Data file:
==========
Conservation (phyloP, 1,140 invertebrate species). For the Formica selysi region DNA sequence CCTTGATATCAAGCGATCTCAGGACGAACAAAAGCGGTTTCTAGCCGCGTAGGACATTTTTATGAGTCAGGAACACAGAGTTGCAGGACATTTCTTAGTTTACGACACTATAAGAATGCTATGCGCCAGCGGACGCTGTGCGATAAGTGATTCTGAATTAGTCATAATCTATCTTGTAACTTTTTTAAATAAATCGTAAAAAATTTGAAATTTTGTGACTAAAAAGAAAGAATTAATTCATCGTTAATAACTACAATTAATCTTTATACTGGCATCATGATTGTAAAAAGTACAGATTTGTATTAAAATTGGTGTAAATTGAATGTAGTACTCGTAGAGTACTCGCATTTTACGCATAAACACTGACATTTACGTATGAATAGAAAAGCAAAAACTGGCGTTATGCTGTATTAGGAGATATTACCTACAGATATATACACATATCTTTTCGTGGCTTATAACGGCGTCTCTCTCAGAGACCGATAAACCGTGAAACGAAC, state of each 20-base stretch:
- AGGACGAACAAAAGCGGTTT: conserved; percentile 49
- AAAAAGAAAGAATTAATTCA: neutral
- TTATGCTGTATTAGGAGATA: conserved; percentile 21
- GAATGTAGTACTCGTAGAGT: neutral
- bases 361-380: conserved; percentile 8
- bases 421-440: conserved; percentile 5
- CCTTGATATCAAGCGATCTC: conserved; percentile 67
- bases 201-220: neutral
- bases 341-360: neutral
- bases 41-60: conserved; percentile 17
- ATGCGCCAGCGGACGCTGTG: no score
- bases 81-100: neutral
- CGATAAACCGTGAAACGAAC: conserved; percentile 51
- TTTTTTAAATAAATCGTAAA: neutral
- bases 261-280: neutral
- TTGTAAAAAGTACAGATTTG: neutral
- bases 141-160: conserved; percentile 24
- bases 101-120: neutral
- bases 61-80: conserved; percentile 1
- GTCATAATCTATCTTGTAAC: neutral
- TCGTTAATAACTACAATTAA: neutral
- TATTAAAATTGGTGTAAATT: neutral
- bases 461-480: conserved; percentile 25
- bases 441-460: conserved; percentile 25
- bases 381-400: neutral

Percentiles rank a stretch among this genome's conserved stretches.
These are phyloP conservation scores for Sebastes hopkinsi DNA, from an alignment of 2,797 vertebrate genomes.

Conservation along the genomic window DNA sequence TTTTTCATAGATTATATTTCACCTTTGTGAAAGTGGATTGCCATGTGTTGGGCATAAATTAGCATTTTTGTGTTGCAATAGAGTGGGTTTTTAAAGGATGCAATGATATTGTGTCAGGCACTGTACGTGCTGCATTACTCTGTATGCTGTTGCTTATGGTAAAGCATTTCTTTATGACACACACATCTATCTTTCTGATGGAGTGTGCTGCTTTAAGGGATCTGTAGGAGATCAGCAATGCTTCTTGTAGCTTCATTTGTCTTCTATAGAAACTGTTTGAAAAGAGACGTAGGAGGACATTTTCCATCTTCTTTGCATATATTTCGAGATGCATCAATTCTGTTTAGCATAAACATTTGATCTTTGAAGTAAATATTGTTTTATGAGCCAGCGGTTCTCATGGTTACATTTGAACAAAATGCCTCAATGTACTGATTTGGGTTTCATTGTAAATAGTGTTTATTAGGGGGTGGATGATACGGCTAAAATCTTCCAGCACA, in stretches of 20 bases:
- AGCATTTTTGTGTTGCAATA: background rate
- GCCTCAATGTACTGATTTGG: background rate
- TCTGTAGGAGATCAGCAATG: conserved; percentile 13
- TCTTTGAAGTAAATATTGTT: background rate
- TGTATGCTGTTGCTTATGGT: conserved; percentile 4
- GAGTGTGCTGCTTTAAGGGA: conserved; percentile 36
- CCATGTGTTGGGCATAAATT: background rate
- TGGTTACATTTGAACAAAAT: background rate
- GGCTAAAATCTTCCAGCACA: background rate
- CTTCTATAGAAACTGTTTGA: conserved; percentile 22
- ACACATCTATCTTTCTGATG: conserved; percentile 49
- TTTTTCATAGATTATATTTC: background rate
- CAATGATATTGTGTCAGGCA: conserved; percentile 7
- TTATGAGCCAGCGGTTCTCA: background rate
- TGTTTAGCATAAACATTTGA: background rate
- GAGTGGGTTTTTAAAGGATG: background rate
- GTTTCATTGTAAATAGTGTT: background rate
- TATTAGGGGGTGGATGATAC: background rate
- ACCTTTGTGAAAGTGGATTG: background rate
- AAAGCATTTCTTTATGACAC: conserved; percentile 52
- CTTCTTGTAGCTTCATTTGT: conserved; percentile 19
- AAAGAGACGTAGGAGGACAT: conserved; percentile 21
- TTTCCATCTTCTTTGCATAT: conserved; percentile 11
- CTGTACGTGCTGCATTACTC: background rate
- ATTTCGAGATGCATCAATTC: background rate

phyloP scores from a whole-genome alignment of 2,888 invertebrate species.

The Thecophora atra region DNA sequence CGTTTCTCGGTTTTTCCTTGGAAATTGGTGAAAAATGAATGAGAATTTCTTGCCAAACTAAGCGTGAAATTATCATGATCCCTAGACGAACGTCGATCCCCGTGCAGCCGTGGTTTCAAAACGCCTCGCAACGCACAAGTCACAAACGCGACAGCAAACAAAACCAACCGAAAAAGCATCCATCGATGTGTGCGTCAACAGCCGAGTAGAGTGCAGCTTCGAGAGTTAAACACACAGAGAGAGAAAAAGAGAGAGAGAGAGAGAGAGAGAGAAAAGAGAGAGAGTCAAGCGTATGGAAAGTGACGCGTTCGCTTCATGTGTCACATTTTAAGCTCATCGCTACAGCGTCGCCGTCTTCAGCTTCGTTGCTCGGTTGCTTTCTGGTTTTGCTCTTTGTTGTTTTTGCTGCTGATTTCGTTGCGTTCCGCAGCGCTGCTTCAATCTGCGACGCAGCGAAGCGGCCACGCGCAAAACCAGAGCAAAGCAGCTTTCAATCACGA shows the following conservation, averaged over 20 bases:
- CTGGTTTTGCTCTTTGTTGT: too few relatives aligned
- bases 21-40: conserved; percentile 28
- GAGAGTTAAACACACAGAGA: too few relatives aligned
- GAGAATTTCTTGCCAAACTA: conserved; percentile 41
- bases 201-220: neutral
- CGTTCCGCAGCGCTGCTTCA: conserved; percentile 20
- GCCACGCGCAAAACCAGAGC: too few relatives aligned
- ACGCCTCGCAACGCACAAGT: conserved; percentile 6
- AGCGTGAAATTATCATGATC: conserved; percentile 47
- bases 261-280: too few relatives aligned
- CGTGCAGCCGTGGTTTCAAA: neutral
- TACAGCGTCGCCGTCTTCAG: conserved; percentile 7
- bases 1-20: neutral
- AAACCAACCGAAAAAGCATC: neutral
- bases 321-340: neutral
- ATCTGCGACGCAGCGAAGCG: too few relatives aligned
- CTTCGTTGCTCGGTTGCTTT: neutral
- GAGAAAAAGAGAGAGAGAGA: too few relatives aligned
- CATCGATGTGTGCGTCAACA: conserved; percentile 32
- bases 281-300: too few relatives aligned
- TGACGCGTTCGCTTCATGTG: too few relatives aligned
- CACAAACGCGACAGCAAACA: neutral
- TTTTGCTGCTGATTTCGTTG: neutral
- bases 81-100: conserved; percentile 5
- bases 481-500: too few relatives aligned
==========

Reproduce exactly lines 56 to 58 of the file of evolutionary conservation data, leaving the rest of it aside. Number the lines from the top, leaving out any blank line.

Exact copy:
The Thecophora atra region DNA sequence CGTTTCTCGGTTTTTCCTTGGAAATTGGTGAAAAATGAATGAGAATTTCTTGCCAAACTAAGCGTGAAATTATCATGATCCCTAGACGAACGTCGATCCCCGTGCAGCCGTGGTTTCAAAACGCCTCGCAACGCACAAGTCACAAACGCGACAGCAAACAAAACCAACCGAAAAAGCATCCATCGATGTGTGCGTCAACAGCCGAGTAGAGTGCAGCTTCGAGAGTTAAACACACAGAGAGAGAAAAAGAGAGAGAGAGAGAGAGAGAGAGAAAAGAGAGAGAGTCAAGCGTATGGAAAGTGACGCGTTCGCTTCATGTGTCACATTTTAAGCTCATCGCTACAGCGTCGCCGTCTTCAGCTTCGTTGCTCGGTTGCTTTCTGGTTTTGCTCTTTGTTGTTTTTGCTGCTGATTTCGTTGCGTTCCGCAGCGCTGCTTCAATCTGCGACGCAGCGAAGCGGCCACGCGCAAAACCAGAGCAAAGCAGCTTTCAATCACGA shows the following conservation, averaged over 20 bases:
- CTGGTTTTGCTCTTTGTTGT: too few relatives aligned
- bases 21-40: conserved; percentile 28